It was unclear what the line in the sand would be to move toward virtual learning though. Air Force Maj. Allen Fisher, the public health emergency officer at Yokota Air Base in Japan, left the door open for a variety of scenarios to unfold. At the town hall, he said a confirmed case of COVID-19 among students “might prompt us to recommend closure for a short period of time” while deciding how to proceed.

There have been more than 800 coronavirus cases in Japan as of Tuesday, according to the World Health Organization. DoDEA schools in Guam and South Korea are closed.

Military units have also continued in recent days to hold mass gatherings — including hosting town hall events attracting hundreds regarding the response to COVID-19.

On March 11, two days after the Pentagon started its social distancing precautions, the 96th Test Wing based out of Eglin Air Force Base in Florida held an in-person town hall so legal and infectious disease experts, and military personnel could answer questions about coronavirus.

On Facebook, Eglin noted that the event would be held at Enlisted Heritage Hall, which has a “capacity limit of approximately 475 individuals,” and that doors would close once the hall was packed.

During the event, 96th Test Wing vice commander Col. Timothy Beers discussed the gravity of combating the coronavirus as a community.

“Our goal here today was to let you know first and foremost that your health and wellness is at the forefront of all of our decision making,” he said, according to an Air Force news release. “This is on all of us as a community.”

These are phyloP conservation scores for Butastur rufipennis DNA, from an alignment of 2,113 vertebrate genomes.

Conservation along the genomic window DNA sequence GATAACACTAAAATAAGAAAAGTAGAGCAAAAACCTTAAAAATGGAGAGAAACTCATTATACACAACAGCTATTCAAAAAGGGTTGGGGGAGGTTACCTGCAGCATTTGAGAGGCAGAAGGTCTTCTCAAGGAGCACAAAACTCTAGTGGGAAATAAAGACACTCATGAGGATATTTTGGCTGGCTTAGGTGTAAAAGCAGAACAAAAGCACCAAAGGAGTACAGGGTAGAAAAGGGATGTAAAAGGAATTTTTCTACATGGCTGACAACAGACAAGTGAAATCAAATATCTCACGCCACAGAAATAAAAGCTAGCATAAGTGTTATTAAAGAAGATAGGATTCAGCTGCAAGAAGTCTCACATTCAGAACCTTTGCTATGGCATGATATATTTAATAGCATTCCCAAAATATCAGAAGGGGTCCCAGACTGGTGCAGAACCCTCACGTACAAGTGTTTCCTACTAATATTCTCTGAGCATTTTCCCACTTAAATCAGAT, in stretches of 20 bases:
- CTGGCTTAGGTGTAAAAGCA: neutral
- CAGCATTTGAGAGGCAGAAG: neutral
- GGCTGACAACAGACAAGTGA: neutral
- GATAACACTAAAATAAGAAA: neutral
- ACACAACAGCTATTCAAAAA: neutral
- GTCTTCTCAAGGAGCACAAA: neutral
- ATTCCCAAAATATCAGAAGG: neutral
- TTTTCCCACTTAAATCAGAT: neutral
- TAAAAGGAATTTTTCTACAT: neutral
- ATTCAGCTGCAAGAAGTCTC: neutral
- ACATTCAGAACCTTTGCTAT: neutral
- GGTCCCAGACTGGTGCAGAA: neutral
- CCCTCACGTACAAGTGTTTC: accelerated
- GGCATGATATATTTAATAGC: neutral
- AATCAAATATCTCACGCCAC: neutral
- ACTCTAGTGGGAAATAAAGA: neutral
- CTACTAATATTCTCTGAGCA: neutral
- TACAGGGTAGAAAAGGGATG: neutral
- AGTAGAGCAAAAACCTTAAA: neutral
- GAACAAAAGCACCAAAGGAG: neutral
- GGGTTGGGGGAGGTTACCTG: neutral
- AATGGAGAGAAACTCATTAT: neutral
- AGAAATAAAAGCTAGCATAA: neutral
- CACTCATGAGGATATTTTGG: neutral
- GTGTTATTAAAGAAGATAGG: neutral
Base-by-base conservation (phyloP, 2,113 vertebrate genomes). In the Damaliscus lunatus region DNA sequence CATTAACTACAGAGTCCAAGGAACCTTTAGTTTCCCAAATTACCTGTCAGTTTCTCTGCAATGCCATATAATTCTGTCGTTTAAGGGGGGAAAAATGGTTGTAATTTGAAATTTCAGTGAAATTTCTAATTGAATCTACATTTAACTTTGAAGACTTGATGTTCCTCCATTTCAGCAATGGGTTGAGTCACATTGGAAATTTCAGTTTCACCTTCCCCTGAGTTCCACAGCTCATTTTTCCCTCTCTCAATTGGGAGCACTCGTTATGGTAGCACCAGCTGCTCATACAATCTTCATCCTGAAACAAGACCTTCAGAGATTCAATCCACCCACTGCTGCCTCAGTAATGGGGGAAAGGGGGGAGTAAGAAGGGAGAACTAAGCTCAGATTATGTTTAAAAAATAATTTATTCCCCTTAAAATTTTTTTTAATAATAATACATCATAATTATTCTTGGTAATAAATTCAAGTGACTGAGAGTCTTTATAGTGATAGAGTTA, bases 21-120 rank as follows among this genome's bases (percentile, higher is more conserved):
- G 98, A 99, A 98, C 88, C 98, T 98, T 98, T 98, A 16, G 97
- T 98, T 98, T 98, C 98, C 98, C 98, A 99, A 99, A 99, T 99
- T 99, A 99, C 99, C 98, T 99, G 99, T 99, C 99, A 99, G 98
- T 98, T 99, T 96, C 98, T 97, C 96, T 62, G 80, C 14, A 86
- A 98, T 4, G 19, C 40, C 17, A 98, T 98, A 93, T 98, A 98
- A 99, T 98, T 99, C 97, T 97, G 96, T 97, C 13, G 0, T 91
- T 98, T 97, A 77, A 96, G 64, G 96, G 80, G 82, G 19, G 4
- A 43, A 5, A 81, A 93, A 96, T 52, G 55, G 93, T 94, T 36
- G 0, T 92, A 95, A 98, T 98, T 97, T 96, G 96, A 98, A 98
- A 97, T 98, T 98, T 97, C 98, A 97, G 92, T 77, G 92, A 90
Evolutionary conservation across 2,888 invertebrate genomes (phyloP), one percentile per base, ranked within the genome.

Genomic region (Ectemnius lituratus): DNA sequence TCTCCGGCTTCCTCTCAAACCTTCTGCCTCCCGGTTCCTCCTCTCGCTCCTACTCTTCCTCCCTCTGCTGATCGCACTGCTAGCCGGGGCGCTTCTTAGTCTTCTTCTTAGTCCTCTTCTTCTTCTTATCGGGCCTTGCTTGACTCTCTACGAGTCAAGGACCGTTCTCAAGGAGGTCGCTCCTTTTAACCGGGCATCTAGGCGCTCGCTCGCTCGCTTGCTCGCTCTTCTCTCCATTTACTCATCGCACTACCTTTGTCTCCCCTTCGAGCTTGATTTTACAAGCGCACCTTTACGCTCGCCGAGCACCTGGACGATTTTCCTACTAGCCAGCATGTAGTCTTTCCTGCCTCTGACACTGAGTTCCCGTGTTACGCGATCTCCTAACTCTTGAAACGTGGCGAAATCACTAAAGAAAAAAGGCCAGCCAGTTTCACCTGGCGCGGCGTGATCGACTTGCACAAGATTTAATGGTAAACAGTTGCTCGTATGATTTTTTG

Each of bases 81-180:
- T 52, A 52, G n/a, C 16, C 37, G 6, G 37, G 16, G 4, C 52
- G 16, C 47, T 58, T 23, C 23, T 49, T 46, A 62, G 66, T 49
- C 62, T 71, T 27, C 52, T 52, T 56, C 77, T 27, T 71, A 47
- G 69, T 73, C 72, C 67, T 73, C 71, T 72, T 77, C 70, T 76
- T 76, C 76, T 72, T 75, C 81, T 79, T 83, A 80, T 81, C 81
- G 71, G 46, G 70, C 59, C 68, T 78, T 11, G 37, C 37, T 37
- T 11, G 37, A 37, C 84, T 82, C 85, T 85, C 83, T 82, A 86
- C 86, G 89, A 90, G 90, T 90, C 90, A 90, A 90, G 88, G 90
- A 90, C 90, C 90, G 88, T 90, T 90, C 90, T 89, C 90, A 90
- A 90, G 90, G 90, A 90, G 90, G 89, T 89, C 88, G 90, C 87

Additionally, when a sailor assigned to the amphibious assault ship Boxer tested positive for the virus, senior enlisted sailors and officers were corralled into a tight space to discuss the situation and social distancing, ProPublica reports.

A sailor present at the 30 minute meeting told ProPublica that approximately 80 crew members were jammed into the ship’s wardroom and were standing between 2 to 4 ft. apart from each other.

“Definitely not enough room to maintain appropriate distance,” the sailor told ProPublica. “People are wondering why we gathered in a room contradictory to CDC guidance.”

Even so, some military units and commands have stepped up their responses to mitigate the threat of coronavirus. Just look at U.S. Forces South Korea.

The first U.S. service member to contract the virus was a soldier stationed in South Korea on Feb. 25, prompting restrictions dramatically cutting down on how many visitors were permitted on base and travel restrictions, along with other forms of social distancing. Additionally, non-essential personnel were instructed to remain at home.

Since then, the number of new cases in South Korea have dramatically declined, which U.S. Forces Korea Commanding General Army Gen. Robert Abrams said was due to approaching it “similarly to how we operate in combat.”

“We apply speed and violence of action on contact,” he said Friday at the Pentagon.

In addition to practicing social distancing, the Pentagon has barred all troops, civilian personnel and family members from traveling domestically until May 11 in light of the virus. International travel to countries the CDC has designated as “Warning Level 3” is also prohibited.

More than 191,000 people around the world have contracted the virus, according to the World Health Organization. Within the U.S., there are more than 3,500 cases.